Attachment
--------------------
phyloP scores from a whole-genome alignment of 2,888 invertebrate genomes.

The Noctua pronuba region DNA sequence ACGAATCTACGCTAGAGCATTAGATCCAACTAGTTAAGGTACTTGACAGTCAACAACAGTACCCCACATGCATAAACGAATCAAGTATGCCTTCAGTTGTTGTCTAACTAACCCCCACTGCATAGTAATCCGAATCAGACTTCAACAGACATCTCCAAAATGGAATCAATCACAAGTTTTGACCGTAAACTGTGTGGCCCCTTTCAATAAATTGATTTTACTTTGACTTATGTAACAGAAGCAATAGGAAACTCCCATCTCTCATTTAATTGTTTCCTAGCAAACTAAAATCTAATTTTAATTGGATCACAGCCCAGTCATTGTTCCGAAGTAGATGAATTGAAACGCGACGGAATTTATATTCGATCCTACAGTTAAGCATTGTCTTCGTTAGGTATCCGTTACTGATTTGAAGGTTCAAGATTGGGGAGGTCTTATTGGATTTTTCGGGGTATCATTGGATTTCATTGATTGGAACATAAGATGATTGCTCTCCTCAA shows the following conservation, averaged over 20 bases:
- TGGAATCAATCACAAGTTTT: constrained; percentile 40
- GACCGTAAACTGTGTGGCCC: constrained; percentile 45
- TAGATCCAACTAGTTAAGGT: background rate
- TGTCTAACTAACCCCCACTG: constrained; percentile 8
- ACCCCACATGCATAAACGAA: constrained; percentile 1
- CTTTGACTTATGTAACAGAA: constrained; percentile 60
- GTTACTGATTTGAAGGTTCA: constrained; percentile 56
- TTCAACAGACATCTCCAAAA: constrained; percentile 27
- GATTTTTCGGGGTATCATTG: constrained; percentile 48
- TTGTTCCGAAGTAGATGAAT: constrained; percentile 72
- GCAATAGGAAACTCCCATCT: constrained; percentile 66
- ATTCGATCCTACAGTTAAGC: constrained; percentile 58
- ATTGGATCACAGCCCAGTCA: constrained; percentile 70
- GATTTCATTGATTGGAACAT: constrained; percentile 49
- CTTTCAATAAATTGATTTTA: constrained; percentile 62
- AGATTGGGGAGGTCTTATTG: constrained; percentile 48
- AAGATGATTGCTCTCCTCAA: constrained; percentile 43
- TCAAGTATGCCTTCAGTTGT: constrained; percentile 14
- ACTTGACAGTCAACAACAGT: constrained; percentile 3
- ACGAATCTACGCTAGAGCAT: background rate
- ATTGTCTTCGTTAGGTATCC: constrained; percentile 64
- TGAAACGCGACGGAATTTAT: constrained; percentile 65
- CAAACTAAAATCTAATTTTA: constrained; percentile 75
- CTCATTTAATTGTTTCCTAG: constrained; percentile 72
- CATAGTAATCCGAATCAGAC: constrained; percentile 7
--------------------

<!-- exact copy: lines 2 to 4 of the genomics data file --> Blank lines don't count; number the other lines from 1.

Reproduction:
The Noctua pronuba region DNA sequence ACGAATCTACGCTAGAGCATTAGATCCAACTAGTTAAGGTACTTGACAGTCAACAACAGTACCCCACATGCATAAACGAATCAAGTATGCCTTCAGTTGTTGTCTAACTAACCCCCACTGCATAGTAATCCGAATCAGACTTCAACAGACATCTCCAAAATGGAATCAATCACAAGTTTTGACCGTAAACTGTGTGGCCCCTTTCAATAAATTGATTTTACTTTGACTTATGTAACAGAAGCAATAGGAAACTCCCATCTCTCATTTAATTGTTTCCTAGCAAACTAAAATCTAATTTTAATTGGATCACAGCCCAGTCATTGTTCCGAAGTAGATGAATTGAAACGCGACGGAATTTATATTCGATCCTACAGTTAAGCATTGTCTTCGTTAGGTATCCGTTACTGATTTGAAGGTTCAAGATTGGGGAGGTCTTATTGGATTTTTCGGGGTATCATTGGATTTCATTGATTGGAACATAAGATGATTGCTCTCCTCAA shows the following conservation, averaged over 20 bases:
- TGGAATCAATCACAAGTTTT: constrained; percentile 40
- GACCGTAAACTGTGTGGCCC: constrained; percentile 45